Long Term Collaborators
Dr Tom Roa (Ngāti Maniapoto, Waikato) is a Tainui leader and Ahorangi / Professor in the University of Waikato’s Faculty of Māori and Indigenous Studies, and a familiar figure on marae throughout Tainui and the country. As well as his own research scholarship, Tom is a translator extraordinaire, who has translated Alice in Wonderland and other classics into Māori.
Dr Mary Morgan-Richards is Professor of Evolutionary Biology at Massey University, New Zealand. Mary does research in evolutionary biology, genetics and entomology, and is an outstanding mentor for emerging scholars. She uses endemic invertebrates to study species interactions, hybridisation and morphological evolution.
Dr Hēmi Whaanga is Professor in Te Putahi a Toi / Māori Studies at Massey University, Aotearoa. He works on a range of projects centred on the revitalisation and protection of Māori language and knowledge, including digitisation of knowledge. He affiliates to Ngāti Kahungunu and Ngāi Tahu.
Dr Murray Cox is Professor in Computational Biology at Massey University. His research group addresses fundamental questions in contemporary genomics: the study of an organism’s entire complement of DNA. Murray leverages his expertise in computational biology to explore questions at the interface of genomics, computer science and statistics, as well as anthropology and ecology.
Dr Karyne Rogers is a forensic geochemist at GNS Science. Her recent research includes forensics, food authentication and traceability, environmental and contamination studies, archaeology and geochemical studies. She works as an outreach educator, communicating science to communities. Karyne also specializes in museum and heritage studies.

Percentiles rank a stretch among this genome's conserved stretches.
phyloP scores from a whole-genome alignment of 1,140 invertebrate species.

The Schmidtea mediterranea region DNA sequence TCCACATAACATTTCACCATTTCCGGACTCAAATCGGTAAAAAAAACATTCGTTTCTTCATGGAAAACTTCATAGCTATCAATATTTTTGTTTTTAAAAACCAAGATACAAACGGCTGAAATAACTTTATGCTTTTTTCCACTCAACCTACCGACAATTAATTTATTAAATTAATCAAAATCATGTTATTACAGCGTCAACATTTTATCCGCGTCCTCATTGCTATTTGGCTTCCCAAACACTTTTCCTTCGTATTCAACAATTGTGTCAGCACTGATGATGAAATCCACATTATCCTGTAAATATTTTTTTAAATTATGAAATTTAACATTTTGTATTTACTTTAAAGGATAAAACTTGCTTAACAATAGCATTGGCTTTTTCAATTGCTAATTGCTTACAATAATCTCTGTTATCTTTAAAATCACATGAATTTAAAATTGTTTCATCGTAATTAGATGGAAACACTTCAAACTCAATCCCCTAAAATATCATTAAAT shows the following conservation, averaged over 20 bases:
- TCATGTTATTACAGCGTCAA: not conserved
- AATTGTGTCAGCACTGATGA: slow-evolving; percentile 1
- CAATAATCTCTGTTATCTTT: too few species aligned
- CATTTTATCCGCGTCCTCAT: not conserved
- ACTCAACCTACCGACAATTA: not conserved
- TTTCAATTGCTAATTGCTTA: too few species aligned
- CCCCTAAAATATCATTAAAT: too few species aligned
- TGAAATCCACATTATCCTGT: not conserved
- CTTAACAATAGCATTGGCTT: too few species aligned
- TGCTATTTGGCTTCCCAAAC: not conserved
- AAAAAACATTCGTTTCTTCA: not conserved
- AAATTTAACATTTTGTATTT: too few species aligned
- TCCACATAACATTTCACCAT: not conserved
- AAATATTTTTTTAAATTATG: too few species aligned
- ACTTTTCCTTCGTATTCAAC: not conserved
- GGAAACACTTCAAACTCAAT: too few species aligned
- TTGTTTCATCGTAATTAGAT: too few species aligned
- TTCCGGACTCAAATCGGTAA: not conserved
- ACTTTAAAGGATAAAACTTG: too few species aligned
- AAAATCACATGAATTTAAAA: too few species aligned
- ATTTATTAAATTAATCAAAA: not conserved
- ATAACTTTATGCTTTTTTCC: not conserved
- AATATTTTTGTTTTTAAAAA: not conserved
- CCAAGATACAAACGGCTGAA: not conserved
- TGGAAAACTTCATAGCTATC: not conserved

Wiremu Wehi is a clinical psychologist in private practice at Psychology mo Tātou. Wiremu has moonlighted as cultural collaborator and entomological assistant for many years, putting his undergraduate degree in Zoology to good use and helping train a next generation of natural history researchers.
Dr Maia Mistral has a background in Fine Arts and Botany. Her PhD research examined some of the physical, mechanical and historical factors that contribute to the notion of a ‘good’ basket willow within a New Zealand context. She manages a small collection of wild genotypes and named cultivars of shrub and basket willow species with the help of a group of enthusiastic volunteers. The annual harvest is used to support basket making workshops.
Whānau (Māori: extended family or community of related families).
Aisling Rayne comes from a farming family in Canterbury with Irish, English and Scottish heritage. Her background includes working with community to co-create conservation genomic research. Aisling completed her PhD in 2021, and worked with Cilla as a postdoctoral fellow on Te Pūnaha Matatini’s Kindness in Science project in 2022. This project applies social and complexity science to understand and challenge the landscape of research, science and innovation in Aotearoa New Zealand.